BMW to Partner with India’s TVS Motor Company
BMW is getting closer to signing a partnership agreement with India’s TVS Motor Company. The partnership, expected to be finalized before the end of March, would see TVS receive access to BMW technology while the German manufacturer would increase its footprint in the world’s second most-populated nation.
TVS is one of India’s largest manufacturers but it has recently slipped to fourth from third behind Hero MotoCorp, Bajaj Auto and Honda. An injection of BMW technology may be what TVS needs to regain its market share. TVS’ competitors all either have links to foreign motorcycle manufacturers.
Hero MotoCorp recently ended its long partnership with Honda and is now working with Erik Buell Racing to develop new products. Bajaj owns a 47% stake in KTM and has begun introducing models that share components with similar KTM motorcycles, such as the Bajaj Pulsar 200ns which is based on the KTM 200 Duke. Baja also has a separate deal with Kawasaki which helps draw additional visitors to its showrooms. And Honda is, of course, Honda, with its own wholly-owned subsidiary recently surpassing TVS as India’s third largest motorcycle producer.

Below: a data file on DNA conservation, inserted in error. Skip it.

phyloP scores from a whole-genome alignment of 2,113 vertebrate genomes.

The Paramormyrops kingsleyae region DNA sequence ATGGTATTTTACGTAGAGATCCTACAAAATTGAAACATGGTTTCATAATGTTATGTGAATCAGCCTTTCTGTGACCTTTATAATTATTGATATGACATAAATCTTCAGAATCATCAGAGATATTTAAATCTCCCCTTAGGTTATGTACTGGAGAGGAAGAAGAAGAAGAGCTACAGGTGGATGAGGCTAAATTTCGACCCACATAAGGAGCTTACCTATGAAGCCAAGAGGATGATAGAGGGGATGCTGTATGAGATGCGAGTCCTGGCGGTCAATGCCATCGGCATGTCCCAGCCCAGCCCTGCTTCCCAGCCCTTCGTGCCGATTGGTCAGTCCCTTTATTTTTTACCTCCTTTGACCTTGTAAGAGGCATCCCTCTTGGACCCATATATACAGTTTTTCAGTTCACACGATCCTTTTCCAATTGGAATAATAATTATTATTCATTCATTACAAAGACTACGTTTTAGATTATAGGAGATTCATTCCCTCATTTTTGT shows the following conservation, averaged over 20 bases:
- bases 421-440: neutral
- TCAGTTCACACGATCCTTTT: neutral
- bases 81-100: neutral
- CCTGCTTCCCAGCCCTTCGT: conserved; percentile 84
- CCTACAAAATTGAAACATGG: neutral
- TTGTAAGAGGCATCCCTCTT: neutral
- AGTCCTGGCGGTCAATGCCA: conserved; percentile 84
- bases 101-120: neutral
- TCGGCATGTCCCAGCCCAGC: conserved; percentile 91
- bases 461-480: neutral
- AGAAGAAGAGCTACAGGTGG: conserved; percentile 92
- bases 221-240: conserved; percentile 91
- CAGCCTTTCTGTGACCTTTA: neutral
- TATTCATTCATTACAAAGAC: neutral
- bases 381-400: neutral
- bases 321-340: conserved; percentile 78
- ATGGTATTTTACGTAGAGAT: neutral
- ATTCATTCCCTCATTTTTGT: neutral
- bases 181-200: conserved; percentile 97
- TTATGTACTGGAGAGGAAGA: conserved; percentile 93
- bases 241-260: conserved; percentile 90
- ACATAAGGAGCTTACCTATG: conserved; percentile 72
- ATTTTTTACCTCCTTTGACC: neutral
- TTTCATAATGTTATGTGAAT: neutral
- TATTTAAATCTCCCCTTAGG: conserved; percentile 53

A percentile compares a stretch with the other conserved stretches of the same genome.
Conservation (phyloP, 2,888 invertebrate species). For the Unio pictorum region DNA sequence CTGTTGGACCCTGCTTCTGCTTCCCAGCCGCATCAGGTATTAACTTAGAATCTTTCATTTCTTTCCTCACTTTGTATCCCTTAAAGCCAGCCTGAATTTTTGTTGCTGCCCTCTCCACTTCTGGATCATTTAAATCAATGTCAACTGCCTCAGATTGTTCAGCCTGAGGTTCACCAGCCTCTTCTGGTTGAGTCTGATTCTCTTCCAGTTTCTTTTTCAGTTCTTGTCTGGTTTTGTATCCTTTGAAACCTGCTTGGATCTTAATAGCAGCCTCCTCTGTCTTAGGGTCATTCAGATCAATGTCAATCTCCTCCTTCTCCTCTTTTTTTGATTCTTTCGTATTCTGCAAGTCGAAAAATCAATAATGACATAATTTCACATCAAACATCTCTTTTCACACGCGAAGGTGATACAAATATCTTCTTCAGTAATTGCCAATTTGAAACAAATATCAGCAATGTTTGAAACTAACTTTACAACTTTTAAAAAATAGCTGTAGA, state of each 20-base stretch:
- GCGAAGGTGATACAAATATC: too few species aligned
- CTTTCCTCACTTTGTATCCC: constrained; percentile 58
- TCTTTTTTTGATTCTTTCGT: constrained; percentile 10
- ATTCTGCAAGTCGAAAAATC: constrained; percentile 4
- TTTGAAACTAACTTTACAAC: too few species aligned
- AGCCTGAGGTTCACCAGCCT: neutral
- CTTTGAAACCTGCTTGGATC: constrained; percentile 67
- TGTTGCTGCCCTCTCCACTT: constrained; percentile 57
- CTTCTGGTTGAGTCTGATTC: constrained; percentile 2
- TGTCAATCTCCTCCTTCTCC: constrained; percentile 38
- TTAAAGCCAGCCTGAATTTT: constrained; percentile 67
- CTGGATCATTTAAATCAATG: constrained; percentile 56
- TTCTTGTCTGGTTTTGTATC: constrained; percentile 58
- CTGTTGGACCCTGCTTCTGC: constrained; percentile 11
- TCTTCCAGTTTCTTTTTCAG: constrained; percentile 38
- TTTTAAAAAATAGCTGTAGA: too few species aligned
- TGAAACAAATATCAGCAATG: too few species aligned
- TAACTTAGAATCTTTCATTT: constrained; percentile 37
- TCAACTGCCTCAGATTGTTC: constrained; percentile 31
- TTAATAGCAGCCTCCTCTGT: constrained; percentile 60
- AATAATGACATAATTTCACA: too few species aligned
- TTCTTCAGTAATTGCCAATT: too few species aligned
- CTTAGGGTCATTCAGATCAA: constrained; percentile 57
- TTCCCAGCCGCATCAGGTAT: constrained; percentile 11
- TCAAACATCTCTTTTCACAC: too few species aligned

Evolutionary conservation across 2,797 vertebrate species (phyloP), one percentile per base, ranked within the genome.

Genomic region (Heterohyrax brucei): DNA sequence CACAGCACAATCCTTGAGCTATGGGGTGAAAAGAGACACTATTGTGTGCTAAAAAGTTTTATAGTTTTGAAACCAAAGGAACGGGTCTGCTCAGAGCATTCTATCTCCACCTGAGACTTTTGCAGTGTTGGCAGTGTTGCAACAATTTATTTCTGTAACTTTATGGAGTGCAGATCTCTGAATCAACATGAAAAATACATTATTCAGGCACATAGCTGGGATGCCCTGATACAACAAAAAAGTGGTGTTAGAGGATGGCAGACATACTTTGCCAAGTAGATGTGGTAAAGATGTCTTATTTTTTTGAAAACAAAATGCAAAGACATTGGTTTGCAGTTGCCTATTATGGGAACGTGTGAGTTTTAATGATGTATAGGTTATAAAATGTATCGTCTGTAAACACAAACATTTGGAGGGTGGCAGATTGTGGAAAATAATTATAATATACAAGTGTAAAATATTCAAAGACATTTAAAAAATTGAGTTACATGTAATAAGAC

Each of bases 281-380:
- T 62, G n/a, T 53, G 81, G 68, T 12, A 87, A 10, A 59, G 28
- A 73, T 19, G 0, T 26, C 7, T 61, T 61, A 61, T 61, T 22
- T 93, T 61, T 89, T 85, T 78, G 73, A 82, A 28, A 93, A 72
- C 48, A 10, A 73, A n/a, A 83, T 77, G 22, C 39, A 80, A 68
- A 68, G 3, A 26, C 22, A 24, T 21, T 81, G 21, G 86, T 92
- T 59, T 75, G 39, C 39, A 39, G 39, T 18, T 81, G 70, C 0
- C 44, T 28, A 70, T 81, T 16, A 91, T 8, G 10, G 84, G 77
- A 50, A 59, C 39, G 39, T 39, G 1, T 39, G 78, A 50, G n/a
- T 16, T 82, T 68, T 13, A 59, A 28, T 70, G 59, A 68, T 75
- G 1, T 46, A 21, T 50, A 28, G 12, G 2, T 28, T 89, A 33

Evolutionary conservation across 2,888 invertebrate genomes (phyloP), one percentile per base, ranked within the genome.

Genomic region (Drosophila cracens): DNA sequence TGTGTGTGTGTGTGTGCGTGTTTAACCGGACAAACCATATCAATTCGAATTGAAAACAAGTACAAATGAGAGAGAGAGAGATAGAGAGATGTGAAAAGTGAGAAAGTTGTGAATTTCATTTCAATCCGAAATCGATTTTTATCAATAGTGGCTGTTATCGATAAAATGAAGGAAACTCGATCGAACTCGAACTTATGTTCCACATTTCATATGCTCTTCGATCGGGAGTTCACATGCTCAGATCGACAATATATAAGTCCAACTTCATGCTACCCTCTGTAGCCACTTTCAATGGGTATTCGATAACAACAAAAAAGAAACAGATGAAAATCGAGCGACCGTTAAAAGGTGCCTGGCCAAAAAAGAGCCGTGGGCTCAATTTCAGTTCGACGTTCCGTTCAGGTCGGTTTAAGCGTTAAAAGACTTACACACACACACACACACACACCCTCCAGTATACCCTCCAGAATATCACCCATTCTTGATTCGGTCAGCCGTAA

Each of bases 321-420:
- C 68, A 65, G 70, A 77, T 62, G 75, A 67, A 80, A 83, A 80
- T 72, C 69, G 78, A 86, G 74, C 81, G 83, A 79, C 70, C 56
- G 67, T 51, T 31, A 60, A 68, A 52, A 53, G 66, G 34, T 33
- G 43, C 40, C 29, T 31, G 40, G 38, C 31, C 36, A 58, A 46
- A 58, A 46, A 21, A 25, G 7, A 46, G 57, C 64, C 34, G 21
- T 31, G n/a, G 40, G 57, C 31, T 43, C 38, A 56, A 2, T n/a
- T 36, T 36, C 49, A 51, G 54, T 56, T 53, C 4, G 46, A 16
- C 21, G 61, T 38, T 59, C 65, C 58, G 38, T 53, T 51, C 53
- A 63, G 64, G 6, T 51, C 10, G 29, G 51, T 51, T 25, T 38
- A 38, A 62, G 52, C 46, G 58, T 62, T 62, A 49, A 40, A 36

TVS used to have a foreign partner in Suzuki but the two brands ended its 19-year relationship in 2001. Since then, TVS has carved out a significant chunk of the Indian two-wheeler market, thanks in large part to its sub-100cc mopeds. The Indian market is maturing however, and the appetite for small displacement commuters is getting replaced with a hunger for larger premium models.
Pictured above is the Phoenix 125, TVS’ new premium model which competes against such models as the Hero Glamour, Bajaj Discover, Honda Shine and the Yamaha SS125.
For BMW, a potential partnership with TVS would vastly improve its standing in India. At the moment, BMW only has dealerships three dealerships, but a deal with TVS could provide access to more showrooms across the country. BMW could also work with some of TVS’ production facilities to assemble complete knockdown kits to take advantage of lower tariffs and thus, reduce prices.